Latter Day Saints, under Bob Ts proud tutelage. Just like George Kennedy, landing that Jumbo jet in the last reel, and pardon me when I scream Christ O Mighty!

Bob T also had this thing for sugar.

That's a whole 'nother story...

Tuesday, July 20, 2010

child bride

First off, I'm trying hard not to go on and on about this. I'd just like to make a certain point, which I think bears mentioning, if not just for the fun of it. Especially for those of us at a certain age.

There's also going to be a lot of numbers flying around here, too (I actually needed to pull up my desktop calculator to help keep track). But it's worth it, I think.

OK, now. So. The first time I watched The Bride of Frankenstein was in 1962, on a local TV late-show, I being eight at the time.

Fast forward to 1998. I'm watching another film, Gods and Monsters, a mildly fictionalized account of the last years of James Whale, the man who directed The Bride of Frankenstein. Seems as though by 1957 Whale was regarded - by Hollywood standards and popular culture both - not only as something of a virtual dinosaur, but an extinct dinosaur as well. This despite the fact that in '57 only 22 years had passed since the BOF had uttered her first beguiling hiss.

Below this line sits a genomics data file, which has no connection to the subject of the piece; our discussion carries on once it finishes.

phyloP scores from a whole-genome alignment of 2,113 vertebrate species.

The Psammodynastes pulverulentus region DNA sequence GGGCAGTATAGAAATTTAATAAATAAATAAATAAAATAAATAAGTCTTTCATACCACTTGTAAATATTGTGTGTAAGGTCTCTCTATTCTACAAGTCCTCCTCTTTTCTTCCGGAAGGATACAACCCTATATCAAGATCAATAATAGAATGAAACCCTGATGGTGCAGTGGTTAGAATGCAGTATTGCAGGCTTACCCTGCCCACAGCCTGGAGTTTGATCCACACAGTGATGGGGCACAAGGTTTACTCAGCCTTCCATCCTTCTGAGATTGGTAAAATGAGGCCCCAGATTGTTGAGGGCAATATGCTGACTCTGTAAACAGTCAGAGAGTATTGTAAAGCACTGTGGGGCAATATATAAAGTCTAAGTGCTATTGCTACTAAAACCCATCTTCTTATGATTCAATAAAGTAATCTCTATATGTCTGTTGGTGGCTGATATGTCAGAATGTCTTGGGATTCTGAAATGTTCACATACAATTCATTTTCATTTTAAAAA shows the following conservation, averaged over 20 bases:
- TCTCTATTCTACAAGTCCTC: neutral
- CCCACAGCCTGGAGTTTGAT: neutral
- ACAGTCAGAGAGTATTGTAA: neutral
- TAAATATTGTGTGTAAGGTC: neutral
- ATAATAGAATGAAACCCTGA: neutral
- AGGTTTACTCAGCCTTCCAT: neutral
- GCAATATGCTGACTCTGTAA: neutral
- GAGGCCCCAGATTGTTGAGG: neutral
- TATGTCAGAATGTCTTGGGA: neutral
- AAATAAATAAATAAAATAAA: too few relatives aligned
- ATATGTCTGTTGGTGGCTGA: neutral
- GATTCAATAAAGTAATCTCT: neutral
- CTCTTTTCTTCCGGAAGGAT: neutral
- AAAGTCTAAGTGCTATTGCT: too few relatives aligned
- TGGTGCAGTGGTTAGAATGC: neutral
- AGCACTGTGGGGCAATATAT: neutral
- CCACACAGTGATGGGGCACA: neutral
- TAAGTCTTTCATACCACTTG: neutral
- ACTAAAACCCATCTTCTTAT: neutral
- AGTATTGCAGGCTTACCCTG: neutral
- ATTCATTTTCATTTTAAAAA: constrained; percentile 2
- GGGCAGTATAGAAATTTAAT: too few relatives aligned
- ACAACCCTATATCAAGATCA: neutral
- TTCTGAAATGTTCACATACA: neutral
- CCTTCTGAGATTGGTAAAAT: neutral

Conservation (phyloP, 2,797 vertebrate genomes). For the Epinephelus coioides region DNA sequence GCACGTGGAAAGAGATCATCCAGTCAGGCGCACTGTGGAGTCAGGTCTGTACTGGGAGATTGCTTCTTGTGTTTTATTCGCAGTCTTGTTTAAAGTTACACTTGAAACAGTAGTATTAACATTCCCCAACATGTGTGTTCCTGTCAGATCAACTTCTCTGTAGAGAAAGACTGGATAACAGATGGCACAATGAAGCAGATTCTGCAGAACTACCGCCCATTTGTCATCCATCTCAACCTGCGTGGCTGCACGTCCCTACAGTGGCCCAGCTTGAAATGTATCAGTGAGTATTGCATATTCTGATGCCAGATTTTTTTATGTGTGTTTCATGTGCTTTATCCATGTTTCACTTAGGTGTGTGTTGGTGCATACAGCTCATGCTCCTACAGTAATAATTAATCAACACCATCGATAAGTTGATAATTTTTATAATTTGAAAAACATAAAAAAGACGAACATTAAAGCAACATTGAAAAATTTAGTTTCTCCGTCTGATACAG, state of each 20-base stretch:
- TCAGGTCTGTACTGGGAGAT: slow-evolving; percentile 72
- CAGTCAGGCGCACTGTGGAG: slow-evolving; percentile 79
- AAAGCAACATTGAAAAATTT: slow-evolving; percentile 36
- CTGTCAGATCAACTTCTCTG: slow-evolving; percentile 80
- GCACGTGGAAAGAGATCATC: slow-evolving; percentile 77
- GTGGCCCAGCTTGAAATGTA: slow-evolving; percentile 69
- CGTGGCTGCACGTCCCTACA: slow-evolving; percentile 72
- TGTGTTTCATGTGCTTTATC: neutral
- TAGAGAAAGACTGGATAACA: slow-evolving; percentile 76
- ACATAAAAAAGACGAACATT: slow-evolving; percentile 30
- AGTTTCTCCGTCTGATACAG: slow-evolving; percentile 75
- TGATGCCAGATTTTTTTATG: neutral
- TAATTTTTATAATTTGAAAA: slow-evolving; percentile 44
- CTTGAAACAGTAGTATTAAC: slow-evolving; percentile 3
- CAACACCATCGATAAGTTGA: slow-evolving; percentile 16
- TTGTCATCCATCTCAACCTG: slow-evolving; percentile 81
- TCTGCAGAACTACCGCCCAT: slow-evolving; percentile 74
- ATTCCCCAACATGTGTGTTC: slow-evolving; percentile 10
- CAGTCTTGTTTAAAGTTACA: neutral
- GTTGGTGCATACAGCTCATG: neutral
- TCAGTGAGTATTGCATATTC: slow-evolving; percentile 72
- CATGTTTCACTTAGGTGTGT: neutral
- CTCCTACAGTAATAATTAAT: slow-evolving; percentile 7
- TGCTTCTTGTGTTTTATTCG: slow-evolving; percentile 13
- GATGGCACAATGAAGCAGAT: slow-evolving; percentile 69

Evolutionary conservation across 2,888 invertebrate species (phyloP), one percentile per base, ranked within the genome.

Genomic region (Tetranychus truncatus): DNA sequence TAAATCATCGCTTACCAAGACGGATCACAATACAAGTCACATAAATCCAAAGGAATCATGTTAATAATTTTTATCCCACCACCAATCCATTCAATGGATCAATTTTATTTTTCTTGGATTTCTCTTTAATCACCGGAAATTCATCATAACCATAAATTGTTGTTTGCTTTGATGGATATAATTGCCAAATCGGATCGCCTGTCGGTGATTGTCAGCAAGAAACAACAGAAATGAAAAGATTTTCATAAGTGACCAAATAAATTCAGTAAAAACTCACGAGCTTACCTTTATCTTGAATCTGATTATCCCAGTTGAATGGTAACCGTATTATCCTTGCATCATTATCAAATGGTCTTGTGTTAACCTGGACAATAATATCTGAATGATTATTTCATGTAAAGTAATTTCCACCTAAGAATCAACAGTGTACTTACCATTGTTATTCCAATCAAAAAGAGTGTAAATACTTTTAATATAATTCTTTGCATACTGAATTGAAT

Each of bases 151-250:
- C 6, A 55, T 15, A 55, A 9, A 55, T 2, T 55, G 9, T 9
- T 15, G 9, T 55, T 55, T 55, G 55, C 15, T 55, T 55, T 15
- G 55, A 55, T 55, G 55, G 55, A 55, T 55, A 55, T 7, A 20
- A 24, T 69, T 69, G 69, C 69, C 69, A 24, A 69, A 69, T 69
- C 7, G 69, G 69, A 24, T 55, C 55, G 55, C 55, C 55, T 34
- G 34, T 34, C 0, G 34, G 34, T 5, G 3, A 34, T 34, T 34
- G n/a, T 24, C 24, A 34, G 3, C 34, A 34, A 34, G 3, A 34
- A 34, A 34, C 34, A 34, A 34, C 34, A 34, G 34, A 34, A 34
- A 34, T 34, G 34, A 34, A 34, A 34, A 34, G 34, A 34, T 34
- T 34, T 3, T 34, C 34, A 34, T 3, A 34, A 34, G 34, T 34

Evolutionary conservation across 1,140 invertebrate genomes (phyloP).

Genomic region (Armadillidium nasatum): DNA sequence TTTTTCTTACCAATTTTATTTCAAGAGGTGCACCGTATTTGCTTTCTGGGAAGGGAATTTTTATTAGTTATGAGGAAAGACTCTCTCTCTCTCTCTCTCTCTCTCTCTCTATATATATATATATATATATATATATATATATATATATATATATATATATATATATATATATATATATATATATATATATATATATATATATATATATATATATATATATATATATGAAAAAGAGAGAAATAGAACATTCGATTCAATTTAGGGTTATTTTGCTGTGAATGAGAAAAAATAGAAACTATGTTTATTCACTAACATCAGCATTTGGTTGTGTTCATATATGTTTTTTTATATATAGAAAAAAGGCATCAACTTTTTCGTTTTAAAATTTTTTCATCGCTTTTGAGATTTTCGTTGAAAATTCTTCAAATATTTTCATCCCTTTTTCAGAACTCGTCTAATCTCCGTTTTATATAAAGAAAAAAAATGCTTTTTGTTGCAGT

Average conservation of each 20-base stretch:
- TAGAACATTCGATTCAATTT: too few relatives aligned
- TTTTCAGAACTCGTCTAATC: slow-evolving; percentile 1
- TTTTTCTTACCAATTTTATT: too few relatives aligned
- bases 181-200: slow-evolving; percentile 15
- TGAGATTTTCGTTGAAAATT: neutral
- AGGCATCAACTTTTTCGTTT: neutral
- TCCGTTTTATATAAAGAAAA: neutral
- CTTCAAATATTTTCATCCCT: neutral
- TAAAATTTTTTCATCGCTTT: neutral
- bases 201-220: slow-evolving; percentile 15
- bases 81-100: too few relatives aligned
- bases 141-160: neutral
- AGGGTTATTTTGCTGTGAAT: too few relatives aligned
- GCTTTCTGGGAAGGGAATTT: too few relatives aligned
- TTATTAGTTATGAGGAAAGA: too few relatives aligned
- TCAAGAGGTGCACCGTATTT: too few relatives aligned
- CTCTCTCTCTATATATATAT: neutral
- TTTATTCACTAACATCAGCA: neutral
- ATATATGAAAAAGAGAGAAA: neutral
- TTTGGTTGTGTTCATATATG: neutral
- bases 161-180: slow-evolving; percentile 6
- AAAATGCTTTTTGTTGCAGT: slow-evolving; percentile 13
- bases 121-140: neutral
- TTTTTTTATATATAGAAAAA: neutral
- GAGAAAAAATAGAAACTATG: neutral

Well, all this talk of Hollywood dinosaurs gets me to thinking. About time in general. What is "old" as compared to "new", and how that perspective changes so very rapidly with each generation. At jet speed, really.

Consider this: Bride of Frankenstein was 31 years old when I first saw it back in 1962.

If you went looking for a film today, in 2010, that was the same age now as BOF was to me then, you'd be looking at films released in 1979. To refresh your memory, here is short list of notables from '79: Alien, Kramer vs Kramer (it won the Oscar for Best Picture that year, in addition to four other Academy Awards), Apocalypse Now, Rocky II.

To keep this in perspective, Sigourney Weaver - does she seem like a fossil to you? Interesting to note also that when she made Alien, Weaver was 30 years old, only three years younger than Elsa Lanchester herself when she became The Monster's bride in 1935.

So, just to wrap up on this theme, how about this one: a teenager today sitting down to watch a DVD of Easy Rider (released in 1969) is the same as if - using my earlier comparison of me in 1962 - instead of Bride of Frankenstein I'd tuned in to watch The Sheik, starring Rudolph Valentino, released in 1921. That's a silent film, of course.

It's odd: That Bride, she looks prettier every time I see her.

And so young.